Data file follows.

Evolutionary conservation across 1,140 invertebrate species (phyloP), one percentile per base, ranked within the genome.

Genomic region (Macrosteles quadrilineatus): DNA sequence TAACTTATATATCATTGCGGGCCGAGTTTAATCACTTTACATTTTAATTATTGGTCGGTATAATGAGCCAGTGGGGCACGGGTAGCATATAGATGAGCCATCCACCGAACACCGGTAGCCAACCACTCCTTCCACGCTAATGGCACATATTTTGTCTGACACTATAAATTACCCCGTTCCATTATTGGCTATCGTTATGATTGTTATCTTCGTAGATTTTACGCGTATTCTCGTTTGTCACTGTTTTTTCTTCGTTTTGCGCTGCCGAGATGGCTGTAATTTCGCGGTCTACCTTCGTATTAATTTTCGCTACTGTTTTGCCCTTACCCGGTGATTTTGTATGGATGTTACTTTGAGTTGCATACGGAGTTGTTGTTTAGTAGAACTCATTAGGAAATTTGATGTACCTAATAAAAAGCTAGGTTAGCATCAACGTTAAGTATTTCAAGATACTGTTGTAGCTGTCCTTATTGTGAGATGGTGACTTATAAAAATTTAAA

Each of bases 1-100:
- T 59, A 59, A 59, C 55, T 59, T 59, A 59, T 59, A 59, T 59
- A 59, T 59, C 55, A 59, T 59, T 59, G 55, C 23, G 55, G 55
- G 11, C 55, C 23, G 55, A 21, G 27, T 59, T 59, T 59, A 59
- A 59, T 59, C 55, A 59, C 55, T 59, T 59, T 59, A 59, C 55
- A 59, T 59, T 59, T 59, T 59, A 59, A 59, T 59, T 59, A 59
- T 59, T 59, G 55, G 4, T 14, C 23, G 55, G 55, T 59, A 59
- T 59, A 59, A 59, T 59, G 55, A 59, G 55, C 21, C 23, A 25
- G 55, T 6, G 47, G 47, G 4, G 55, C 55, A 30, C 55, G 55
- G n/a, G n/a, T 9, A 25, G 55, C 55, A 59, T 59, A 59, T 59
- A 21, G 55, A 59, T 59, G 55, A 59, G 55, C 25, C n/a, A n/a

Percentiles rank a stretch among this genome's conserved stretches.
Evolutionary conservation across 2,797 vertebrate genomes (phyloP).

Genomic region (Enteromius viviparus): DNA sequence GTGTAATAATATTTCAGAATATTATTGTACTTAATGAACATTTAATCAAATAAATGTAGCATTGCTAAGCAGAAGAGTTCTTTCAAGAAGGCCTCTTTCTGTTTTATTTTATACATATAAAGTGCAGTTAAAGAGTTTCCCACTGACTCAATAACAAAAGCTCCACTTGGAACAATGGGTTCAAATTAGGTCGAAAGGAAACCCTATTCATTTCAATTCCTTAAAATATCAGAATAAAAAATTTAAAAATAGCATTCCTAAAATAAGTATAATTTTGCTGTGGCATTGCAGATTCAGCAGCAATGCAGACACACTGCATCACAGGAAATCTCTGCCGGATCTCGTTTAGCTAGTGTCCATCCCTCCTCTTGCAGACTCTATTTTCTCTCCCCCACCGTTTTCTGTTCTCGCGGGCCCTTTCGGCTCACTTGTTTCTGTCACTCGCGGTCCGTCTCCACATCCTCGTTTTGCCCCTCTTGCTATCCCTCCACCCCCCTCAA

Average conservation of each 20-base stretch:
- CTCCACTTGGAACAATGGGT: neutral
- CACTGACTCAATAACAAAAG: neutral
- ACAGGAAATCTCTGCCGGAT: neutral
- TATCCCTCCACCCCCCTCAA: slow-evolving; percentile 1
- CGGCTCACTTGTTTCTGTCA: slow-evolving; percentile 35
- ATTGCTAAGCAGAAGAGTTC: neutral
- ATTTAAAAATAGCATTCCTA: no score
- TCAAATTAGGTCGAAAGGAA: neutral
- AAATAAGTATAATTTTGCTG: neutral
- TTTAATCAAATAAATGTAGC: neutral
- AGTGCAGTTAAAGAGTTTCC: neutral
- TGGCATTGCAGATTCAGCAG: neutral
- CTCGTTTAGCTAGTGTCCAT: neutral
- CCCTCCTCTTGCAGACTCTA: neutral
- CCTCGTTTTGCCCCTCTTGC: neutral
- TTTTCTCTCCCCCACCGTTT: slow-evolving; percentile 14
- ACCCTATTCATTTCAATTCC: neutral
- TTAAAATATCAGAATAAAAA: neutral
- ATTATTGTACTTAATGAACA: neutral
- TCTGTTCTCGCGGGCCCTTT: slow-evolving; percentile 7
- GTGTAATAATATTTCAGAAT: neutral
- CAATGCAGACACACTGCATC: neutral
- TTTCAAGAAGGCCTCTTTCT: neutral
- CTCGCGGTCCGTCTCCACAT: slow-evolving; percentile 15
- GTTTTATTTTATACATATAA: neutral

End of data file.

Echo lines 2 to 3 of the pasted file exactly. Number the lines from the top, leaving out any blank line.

Genomic region (Macrosteles quadrilineatus): DNA sequence TAACTTATATATCATTGCGGGCCGAGTTTAATCACTTTACATTTTAATTATTGGTCGGTATAATGAGCCAGTGGGGCACGGGTAGCATATAGATGAGCCATCCACCGAACACCGGTAGCCAACCACTCCTTCCACGCTAATGGCACATATTTTGTCTGACACTATAAATTACCCCGTTCCATTATTGGCTATCGTTATGATTGTTATCTTCGTAGATTTTACGCGTATTCTCGTTTGTCACTGTTTTTTCTTCGTTTTGCGCTGCCGAGATGGCTGTAATTTCGCGGTCTACCTTCGTATTAATTTTCGCTACTGTTTTGCCCTTACCCGGTGATTTTGTATGGATGTTACTTTGAGTTGCATACGGAGTTGTTGTTTAGTAGAACTCATTAGGAAATTTGATGTACCTAATAAAAAGCTAGGTTAGCATCAACGTTAAGTATTTCAAGATACTGTTGTAGCTGTCCTTATTGTGAGATGGTGACTTATAAAAATTTAAA

Each of bases 1-100: